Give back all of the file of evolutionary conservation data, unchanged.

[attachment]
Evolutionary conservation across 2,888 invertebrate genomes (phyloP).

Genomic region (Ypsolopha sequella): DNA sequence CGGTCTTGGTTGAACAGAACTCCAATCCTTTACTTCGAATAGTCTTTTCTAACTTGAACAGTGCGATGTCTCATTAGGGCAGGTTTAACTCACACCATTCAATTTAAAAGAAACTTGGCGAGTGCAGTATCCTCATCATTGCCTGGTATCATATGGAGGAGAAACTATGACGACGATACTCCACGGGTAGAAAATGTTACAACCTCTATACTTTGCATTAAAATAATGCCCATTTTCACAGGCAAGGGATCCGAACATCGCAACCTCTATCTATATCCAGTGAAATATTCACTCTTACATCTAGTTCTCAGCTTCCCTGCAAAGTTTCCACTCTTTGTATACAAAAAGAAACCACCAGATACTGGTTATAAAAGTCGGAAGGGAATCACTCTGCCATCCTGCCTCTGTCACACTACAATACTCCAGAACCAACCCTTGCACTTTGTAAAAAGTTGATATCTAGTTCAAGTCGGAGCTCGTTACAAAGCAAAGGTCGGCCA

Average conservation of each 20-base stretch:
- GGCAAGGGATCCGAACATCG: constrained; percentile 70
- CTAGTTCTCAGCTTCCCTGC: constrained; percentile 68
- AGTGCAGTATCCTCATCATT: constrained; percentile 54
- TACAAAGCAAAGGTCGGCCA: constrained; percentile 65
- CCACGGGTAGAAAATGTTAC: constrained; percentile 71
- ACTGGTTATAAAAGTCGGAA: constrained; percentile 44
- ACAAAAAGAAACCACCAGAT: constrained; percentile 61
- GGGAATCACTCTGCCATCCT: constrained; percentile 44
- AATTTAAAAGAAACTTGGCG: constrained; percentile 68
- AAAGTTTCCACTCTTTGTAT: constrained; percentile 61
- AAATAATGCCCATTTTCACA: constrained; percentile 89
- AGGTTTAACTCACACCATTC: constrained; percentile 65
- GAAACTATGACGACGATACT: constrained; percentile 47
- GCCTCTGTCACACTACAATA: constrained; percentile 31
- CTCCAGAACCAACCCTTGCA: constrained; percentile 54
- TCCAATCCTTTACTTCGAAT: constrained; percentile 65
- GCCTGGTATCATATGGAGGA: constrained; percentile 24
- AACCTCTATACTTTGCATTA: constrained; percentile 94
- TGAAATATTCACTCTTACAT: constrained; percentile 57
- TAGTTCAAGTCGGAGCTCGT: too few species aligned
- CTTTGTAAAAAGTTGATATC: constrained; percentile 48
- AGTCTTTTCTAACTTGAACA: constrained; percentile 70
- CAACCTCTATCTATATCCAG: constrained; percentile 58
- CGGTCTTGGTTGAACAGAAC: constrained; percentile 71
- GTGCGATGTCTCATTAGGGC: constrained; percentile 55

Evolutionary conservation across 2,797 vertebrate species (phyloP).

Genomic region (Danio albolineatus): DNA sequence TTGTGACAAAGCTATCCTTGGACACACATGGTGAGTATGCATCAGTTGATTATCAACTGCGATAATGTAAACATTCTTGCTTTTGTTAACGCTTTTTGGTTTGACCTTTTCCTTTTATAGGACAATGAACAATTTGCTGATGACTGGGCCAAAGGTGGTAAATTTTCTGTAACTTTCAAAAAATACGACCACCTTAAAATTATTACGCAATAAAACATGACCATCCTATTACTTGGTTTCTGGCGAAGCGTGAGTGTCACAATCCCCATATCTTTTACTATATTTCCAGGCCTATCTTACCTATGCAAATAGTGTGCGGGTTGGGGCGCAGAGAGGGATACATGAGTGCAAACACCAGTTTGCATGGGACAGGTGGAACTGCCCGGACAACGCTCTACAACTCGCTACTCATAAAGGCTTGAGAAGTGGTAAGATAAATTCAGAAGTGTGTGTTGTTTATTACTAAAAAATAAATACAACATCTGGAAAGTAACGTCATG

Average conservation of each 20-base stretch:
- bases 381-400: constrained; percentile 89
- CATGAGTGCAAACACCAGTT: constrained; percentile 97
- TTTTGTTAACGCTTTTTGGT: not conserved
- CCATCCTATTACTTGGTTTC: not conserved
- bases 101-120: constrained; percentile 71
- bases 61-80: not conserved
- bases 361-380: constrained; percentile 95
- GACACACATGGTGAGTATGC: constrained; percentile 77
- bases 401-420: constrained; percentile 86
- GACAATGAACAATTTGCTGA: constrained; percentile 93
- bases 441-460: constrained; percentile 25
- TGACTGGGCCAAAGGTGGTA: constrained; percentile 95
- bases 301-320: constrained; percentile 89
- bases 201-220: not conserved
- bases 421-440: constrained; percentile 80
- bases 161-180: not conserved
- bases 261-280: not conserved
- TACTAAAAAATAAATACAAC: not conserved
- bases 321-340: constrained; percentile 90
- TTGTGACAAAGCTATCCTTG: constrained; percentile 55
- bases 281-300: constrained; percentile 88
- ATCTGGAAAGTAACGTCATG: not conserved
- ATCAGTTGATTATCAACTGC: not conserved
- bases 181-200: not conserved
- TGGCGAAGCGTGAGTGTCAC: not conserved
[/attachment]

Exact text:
Evolutionary conservation across 2,888 invertebrate genomes (phyloP).

Genomic region (Ypsolopha sequella): DNA sequence CGGTCTTGGTTGAACAGAACTCCAATCCTTTACTTCGAATAGTCTTTTCTAACTTGAACAGTGCGATGTCTCATTAGGGCAGGTTTAACTCACACCATTCAATTTAAAAGAAACTTGGCGAGTGCAGTATCCTCATCATTGCCTGGTATCATATGGAGGAGAAACTATGACGACGATACTCCACGGGTAGAAAATGTTACAACCTCTATACTTTGCATTAAAATAATGCCCATTTTCACAGGCAAGGGATCCGAACATCGCAACCTCTATCTATATCCAGTGAAATATTCACTCTTACATCTAGTTCTCAGCTTCCCTGCAAAGTTTCCACTCTTTGTATACAAAAAGAAACCACCAGATACTGGTTATAAAAGTCGGAAGGGAATCACTCTGCCATCCTGCCTCTGTCACACTACAATACTCCAGAACCAACCCTTGCACTTTGTAAAAAGTTGATATCTAGTTCAAGTCGGAGCTCGTTACAAAGCAAAGGTCGGCCA

Average conservation of each 20-base stretch:
- GGCAAGGGATCCGAACATCG: constrained; percentile 70
- CTAGTTCTCAGCTTCCCTGC: constrained; percentile 68
- AGTGCAGTATCCTCATCATT: constrained; percentile 54
- TACAAAGCAAAGGTCGGCCA: constrained; percentile 65
- CCACGGGTAGAAAATGTTAC: constrained; percentile 71
- ACTGGTTATAAAAGTCGGAA: constrained; percentile 44
- ACAAAAAGAAACCACCAGAT: constrained; percentile 61
- GGGAATCACTCTGCCATCCT: constrained; percentile 44
- AATTTAAAAGAAACTTGGCG: constrained; percentile 68
- AAAGTTTCCACTCTTTGTAT: constrained; percentile 61
- AAATAATGCCCATTTTCACA: constrained; percentile 89
- AGGTTTAACTCACACCATTC: constrained; percentile 65
- GAAACTATGACGACGATACT: constrained; percentile 47
- GCCTCTGTCACACTACAATA: constrained; percentile 31
- CTCCAGAACCAACCCTTGCA: constrained; percentile 54
- TCCAATCCTTTACTTCGAAT: constrained; percentile 65
- GCCTGGTATCATATGGAGGA: constrained; percentile 24
- AACCTCTATACTTTGCATTA: constrained; percentile 94
- TGAAATATTCACTCTTACAT: constrained; percentile 57
- TAGTTCAAGTCGGAGCTCGT: too few species aligned
- CTTTGTAAAAAGTTGATATC: constrained; percentile 48
- AGTCTTTTCTAACTTGAACA: constrained; percentile 70
- CAACCTCTATCTATATCCAG: constrained; percentile 58
- CGGTCTTGGTTGAACAGAAC: constrained; percentile 71
- GTGCGATGTCTCATTAGGGC: constrained; percentile 55

Evolutionary conservation across 2,797 vertebrate species (phyloP).

Genomic region (Danio albolineatus): DNA sequence TTGTGACAAAGCTATCCTTGGACACACATGGTGAGTATGCATCAGTTGATTATCAACTGCGATAATGTAAACATTCTTGCTTTTGTTAACGCTTTTTGGTTTGACCTTTTCCTTTTATAGGACAATGAACAATTTGCTGATGACTGGGCCAAAGGTGGTAAATTTTCTGTAACTTTCAAAAAATACGACCACCTTAAAATTATTACGCAATAAAACATGACCATCCTATTACTTGGTTTCTGGCGAAGCGTGAGTGTCACAATCCCCATATCTTTTACTATATTTCCAGGCCTATCTTACCTATGCAAATAGTGTGCGGGTTGGGGCGCAGAGAGGGATACATGAGTGCAAACACCAGTTTGCATGGGACAGGTGGAACTGCCCGGACAACGCTCTACAACTCGCTACTCATAAAGGCTTGAGAAGTGGTAAGATAAATTCAGAAGTGTGTGTTGTTTATTACTAAAAAATAAATACAACATCTGGAAAGTAACGTCATG

Average conservation of each 20-base stretch:
- bases 381-400: constrained; percentile 89
- CATGAGTGCAAACACCAGTT: constrained; percentile 97
- TTTTGTTAACGCTTTTTGGT: not conserved
- CCATCCTATTACTTGGTTTC: not conserved
- bases 101-120: constrained; percentile 71
- bases 61-80: not conserved
- bases 361-380: constrained; percentile 95
- GACACACATGGTGAGTATGC: constrained; percentile 77
- bases 401-420: constrained; percentile 86
- GACAATGAACAATTTGCTGA: constrained; percentile 93
- bases 441-460: constrained; percentile 25
- TGACTGGGCCAAAGGTGGTA: constrained; percentile 95
- bases 301-320: constrained; percentile 89
- bases 201-220: not conserved
- bases 421-440: constrained; percentile 80
- bases 161-180: not conserved
- bases 261-280: not conserved
- TACTAAAAAATAAATACAAC: not conserved
- bases 321-340: constrained; percentile 90
- TTGTGACAAAGCTATCCTTG: constrained; percentile 55
- bases 281-300: constrained; percentile 88
- ATCTGGAAAGTAACGTCATG: not conserved
- ATCAGTTGATTATCAACTGC: not conserved
- bases 181-200: not conserved
- TGGCGAAGCGTGAGTGTCAC: not conserved